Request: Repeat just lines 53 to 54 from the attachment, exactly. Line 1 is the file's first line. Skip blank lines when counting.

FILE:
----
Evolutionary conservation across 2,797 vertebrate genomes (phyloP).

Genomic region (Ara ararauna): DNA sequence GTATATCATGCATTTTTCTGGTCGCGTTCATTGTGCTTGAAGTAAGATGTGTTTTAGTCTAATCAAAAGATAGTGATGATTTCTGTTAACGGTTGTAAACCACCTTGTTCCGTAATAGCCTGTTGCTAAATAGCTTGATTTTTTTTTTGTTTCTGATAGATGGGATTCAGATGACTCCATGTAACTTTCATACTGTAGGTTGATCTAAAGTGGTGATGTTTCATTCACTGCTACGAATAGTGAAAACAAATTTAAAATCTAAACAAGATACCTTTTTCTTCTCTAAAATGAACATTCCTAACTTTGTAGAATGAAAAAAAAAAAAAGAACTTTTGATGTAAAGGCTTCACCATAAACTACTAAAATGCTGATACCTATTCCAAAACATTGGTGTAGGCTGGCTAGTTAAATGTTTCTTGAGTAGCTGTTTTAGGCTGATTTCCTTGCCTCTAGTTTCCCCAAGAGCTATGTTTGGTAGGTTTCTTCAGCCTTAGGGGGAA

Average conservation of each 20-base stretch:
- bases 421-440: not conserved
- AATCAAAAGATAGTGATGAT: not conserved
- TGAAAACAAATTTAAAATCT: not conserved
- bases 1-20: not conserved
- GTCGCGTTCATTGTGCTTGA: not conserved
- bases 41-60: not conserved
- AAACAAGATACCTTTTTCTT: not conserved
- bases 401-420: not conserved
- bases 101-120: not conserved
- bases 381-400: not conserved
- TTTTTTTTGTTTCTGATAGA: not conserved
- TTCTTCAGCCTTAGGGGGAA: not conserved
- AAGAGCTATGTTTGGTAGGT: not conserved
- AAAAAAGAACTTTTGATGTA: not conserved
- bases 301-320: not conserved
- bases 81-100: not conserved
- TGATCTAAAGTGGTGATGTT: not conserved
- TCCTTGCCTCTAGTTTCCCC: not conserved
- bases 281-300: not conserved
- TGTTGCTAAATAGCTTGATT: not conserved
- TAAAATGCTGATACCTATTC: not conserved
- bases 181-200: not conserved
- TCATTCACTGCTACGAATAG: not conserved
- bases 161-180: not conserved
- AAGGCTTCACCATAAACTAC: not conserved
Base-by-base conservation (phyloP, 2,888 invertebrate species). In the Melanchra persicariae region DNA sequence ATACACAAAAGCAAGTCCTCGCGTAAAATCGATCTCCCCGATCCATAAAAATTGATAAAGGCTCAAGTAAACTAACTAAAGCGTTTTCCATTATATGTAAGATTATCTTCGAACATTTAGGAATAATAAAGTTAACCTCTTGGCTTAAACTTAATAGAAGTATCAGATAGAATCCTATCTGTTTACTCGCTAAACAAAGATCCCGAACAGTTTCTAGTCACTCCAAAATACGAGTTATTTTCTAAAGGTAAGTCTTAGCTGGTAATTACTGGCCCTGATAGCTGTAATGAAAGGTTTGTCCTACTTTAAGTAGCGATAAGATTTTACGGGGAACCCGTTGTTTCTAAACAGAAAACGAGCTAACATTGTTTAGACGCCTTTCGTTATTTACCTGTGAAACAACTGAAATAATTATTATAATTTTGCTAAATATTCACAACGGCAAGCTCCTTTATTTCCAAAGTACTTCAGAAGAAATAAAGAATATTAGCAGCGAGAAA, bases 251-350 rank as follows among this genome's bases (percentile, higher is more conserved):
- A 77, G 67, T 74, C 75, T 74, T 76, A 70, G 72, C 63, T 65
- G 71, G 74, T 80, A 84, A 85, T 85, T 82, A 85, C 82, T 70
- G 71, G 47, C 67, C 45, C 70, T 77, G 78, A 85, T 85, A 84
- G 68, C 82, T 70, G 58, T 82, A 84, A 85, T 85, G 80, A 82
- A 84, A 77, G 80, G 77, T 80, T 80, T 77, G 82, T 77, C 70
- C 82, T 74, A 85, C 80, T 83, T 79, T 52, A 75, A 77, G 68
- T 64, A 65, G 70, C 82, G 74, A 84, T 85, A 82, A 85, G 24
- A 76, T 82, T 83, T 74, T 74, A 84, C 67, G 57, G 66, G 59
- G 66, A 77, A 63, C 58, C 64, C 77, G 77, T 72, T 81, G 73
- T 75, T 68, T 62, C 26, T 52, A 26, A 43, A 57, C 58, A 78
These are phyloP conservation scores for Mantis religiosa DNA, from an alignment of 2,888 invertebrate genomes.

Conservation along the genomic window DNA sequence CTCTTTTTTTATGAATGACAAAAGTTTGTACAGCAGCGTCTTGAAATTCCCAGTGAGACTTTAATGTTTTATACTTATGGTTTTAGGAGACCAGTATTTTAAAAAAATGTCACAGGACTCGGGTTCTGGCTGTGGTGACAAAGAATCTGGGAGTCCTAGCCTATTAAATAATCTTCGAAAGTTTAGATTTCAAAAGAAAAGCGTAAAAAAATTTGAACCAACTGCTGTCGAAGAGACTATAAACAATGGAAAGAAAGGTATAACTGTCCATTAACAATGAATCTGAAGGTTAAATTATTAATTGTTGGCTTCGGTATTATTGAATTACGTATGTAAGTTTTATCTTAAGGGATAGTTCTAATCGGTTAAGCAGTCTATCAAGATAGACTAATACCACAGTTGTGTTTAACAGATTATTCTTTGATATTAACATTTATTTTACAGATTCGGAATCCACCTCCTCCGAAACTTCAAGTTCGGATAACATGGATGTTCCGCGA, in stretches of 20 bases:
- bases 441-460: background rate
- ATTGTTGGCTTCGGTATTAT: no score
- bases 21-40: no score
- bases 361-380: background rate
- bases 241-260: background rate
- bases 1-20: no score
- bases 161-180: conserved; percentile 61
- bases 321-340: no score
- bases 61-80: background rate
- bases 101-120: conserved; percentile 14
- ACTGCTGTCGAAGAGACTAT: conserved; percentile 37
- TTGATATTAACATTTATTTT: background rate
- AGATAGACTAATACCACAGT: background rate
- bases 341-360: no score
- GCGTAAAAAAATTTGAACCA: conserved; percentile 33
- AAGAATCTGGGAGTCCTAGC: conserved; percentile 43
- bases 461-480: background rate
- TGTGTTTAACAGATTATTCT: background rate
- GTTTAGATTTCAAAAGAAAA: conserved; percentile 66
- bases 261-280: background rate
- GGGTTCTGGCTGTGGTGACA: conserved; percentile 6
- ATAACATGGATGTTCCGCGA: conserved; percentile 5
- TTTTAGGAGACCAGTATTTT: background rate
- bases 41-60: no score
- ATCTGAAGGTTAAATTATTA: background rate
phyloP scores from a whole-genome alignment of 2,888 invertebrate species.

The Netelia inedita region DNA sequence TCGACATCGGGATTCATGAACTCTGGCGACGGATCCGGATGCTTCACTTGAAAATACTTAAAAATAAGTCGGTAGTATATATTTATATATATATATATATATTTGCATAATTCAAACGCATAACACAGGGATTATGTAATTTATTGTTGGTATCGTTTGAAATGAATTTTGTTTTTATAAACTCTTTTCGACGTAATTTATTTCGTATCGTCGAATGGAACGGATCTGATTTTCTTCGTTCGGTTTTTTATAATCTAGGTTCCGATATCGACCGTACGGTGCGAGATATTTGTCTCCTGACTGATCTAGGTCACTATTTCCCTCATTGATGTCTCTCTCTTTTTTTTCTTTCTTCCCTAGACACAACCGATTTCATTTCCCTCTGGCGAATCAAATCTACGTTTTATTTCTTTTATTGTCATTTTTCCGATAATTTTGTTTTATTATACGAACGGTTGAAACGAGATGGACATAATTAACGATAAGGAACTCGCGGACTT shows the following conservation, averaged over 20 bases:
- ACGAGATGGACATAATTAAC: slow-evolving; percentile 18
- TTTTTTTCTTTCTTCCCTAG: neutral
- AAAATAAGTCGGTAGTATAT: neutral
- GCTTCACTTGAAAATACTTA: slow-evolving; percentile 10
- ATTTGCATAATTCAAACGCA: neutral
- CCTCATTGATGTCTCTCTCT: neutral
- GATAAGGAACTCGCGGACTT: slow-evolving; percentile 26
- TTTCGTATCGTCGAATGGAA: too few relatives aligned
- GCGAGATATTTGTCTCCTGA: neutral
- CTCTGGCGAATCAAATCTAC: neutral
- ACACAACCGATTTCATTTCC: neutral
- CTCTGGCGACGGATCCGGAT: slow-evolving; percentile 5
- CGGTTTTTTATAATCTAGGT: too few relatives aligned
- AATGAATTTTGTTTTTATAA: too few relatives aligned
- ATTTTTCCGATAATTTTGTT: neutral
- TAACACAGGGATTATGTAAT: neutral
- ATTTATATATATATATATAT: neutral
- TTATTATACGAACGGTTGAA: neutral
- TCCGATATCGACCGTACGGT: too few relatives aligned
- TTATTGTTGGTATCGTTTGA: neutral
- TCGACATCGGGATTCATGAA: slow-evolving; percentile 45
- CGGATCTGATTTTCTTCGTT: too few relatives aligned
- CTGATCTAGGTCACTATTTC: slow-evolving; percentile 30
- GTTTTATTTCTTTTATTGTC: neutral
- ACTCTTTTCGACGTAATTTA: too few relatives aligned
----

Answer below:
- TTGATATTAACATTTATTTT: background rate
- AGATAGACTAATACCACAGT: background rate